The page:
Track 08 - George Adams on soprano -- unmistakable!  Clearly, he's a sideman here, but no idea who it is (song is obvious, recording is not).  Hmmm... a little sleuthing and it *could* be Johnny Copeland.  I won't claim ID on this one as the only familiarity I have with Johnny is the record with Albert Collins and Robert Cray.  But, oh yeah, when the guitar comes in, that's him.  Is George on all of this?

George is on all of it!

Track 09 - Huh!  I doubted myself on what my ears were telling me.  I've got this.  The Threadgill Sextett!  I had the good fortune to see this band with the line-up of Reggie Nicholson, Thurman Barker, Fred Hopkins, Diedre Murray, Ray Anderson, Rasul Siddik, and, of course, Henry.  I believe this is from Just The Facts and Pass The Bucket.  Definitely Craig Harris on 'bone, and sounds more like Olu Dara than Siddik.  STELLAR!

Yes, stellar! You don't have the album right, but I love Just the Facts... too. 

Track 10 - Has the sound of one of those Tapscott sessions, but that piano is definitely not HT.  I have to replay this one -- having to argue the indefensible while I listen... I hope I don't have an aneurysm before I finish the test.  Hmmm... that piano just flat doesn't swing... I feel like that's a clue.  The bone... I've listened twice, and I ended up half tuning out both times... I like it, but the fact that my mind wondered tells me it's not Craig Harris.  I'm really feeling this as a European band, but the sound is definitely Soul Note.  Definitely get the impression that these are not "inside" guys.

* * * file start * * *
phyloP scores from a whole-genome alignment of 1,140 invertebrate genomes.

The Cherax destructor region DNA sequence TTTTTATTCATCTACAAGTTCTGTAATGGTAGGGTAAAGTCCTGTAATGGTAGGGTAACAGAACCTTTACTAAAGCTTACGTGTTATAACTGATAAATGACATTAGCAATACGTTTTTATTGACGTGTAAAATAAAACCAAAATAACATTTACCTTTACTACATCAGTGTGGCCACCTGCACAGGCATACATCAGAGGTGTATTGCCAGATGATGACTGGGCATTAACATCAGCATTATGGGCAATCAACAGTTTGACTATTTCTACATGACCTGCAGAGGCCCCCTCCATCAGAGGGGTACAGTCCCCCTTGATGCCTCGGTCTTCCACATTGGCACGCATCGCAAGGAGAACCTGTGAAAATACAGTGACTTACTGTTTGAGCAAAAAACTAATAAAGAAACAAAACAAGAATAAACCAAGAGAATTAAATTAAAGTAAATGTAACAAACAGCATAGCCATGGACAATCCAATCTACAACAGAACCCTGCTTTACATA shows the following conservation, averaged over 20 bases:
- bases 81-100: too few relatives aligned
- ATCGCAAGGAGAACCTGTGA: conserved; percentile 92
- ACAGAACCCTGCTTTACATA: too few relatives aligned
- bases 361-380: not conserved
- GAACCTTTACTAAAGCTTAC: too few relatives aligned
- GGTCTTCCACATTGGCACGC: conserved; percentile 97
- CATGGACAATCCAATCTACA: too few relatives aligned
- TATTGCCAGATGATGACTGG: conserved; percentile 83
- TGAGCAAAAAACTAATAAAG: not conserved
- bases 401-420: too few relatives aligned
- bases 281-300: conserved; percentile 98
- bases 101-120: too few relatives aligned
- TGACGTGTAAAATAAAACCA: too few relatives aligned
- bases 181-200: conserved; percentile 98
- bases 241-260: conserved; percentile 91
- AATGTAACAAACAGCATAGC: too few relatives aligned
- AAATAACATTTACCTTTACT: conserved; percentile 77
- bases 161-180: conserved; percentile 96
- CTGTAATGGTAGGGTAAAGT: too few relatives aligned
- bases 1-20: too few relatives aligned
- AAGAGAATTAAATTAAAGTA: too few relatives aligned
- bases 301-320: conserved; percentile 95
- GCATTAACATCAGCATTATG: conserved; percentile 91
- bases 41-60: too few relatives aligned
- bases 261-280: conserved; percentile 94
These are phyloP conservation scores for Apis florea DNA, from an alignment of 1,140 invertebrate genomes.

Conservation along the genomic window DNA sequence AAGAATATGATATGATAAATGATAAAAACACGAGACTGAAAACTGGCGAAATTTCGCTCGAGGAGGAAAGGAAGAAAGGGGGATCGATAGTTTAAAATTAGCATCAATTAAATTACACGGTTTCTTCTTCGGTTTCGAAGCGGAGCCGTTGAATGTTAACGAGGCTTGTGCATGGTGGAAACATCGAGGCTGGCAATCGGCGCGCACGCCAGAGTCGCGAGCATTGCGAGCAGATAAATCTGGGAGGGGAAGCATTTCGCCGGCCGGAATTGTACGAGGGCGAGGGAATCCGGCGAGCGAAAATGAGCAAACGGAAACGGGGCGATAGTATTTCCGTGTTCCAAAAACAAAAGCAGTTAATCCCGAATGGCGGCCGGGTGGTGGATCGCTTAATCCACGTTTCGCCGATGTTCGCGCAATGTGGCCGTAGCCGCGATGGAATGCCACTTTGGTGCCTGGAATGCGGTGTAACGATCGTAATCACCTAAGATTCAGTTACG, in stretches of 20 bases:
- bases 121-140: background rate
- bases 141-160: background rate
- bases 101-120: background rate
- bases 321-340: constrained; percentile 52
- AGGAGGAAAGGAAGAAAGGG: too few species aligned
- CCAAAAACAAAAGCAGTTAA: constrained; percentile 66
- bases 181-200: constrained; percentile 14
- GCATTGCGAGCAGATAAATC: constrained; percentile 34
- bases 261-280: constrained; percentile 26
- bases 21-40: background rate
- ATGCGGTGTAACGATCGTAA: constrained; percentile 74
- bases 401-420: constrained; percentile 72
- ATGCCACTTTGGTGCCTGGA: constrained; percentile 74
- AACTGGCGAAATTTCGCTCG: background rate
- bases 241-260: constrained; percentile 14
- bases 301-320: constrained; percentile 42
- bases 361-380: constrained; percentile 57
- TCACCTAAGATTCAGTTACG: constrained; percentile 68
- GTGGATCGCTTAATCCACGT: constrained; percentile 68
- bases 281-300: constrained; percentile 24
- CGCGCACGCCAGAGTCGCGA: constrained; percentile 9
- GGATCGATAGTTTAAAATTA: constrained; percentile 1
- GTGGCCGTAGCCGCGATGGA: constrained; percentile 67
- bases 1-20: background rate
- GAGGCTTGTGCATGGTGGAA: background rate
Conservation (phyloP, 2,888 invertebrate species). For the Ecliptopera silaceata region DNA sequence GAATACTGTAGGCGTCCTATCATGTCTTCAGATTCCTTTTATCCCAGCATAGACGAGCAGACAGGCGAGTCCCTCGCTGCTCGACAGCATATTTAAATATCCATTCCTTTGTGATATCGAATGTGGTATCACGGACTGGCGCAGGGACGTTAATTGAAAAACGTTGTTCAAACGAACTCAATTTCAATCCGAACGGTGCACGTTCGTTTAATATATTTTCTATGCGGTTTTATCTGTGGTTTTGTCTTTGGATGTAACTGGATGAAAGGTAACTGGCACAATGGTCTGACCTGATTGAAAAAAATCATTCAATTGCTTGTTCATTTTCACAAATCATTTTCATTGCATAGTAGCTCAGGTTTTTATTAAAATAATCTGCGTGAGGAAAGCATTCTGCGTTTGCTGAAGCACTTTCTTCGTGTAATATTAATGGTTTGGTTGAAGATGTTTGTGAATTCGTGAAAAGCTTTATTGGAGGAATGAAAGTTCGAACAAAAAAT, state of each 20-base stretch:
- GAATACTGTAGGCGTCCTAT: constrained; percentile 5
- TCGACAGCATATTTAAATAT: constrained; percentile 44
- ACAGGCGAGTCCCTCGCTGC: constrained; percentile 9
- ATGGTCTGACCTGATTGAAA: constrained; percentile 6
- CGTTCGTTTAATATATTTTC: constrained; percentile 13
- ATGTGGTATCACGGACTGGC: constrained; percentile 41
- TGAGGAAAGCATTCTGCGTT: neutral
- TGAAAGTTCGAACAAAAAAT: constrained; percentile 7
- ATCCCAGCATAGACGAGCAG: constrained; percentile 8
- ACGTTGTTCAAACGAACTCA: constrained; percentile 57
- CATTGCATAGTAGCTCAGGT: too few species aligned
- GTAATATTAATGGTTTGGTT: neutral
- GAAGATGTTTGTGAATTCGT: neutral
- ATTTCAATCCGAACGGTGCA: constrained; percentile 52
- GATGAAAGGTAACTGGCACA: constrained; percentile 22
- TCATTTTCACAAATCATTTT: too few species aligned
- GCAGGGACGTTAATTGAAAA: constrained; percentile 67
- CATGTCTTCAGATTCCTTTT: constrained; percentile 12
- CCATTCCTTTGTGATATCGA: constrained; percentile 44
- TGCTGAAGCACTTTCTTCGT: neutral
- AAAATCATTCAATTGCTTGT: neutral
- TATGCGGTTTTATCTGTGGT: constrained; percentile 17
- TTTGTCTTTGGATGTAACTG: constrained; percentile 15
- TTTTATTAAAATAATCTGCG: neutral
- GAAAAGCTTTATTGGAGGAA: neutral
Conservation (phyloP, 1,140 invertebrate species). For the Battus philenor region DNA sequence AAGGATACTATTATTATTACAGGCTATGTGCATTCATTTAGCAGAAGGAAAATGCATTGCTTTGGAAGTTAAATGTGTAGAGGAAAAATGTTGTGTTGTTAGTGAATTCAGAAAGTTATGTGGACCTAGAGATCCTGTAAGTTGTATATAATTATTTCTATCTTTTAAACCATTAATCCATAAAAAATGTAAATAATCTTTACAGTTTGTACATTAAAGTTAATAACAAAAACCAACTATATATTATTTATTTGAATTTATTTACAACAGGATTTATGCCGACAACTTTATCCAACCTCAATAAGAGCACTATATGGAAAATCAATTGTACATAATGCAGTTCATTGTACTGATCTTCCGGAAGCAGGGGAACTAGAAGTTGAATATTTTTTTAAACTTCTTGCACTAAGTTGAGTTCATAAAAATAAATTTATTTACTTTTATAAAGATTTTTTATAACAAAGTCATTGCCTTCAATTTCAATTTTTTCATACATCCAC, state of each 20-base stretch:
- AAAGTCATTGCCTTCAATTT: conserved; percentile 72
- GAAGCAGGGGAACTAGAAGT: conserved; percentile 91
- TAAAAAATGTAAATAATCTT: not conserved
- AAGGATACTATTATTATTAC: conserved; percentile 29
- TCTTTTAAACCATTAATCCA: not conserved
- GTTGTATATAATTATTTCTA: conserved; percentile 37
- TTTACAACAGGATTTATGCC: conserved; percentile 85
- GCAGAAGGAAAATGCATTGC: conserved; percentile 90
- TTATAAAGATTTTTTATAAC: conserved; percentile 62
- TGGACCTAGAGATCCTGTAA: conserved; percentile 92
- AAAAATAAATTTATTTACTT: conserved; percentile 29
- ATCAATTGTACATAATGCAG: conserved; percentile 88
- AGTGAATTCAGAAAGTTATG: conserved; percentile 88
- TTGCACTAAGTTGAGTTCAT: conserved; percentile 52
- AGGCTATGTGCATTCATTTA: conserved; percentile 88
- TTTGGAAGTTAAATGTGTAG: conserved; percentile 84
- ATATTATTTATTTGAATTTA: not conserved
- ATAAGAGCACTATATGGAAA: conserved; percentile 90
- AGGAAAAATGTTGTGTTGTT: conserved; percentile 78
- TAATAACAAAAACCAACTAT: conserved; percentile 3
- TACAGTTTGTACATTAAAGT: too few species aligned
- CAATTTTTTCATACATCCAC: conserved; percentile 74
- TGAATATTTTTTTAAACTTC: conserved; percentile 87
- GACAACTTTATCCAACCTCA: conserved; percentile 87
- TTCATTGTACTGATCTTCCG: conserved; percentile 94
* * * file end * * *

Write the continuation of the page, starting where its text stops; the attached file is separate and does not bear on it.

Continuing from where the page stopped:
You will be surprised at who this is.

3 hours ago, tkeith said:

Track 11 - Sound was jarring at first, then I was thinking Rahsaan, but that tenor in the arrangement sure has me thinking Gilmore.  And that could certainly be Marshall Allen on alto.  Is this an earlier (or early-middle) Sonny Blount date?  Oh yeah, that's John Gilmore -- SO unique.  Sad fact of things is that I built my Sun Ra collection in the digital era, so I positively suck at identifying the individual albums.

it will be a surprise when you read the full identification.

Track 12 - That has GOT to be Sun Ra.  I know that quote was Fats Waller, but I'm sure that's sampled.

i thought it sounded a lot like Sun Ra too, although it is Fats from decades before. That really surprised me!

Track 13 - Voices are somewhat familiar, but I can't say I know what it is.  I'm not proud of this, but I'm laughing.  Oh!  I know!  The guy giving the instructions sounds like Bobby Valentine!  That makes it even funnier!

i think it is very funny myself!

AFTER READING THE THREAD:

New Rule:  Jim Sangry can't comment until page 2. ;)

Jim is really, really good at this!

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Yes, he is the grand poopba at this. 

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No, I have a certain zone in which I have a fair number of reference points. Past that, I'm really clueless. And there is a lot of "past that", a lot.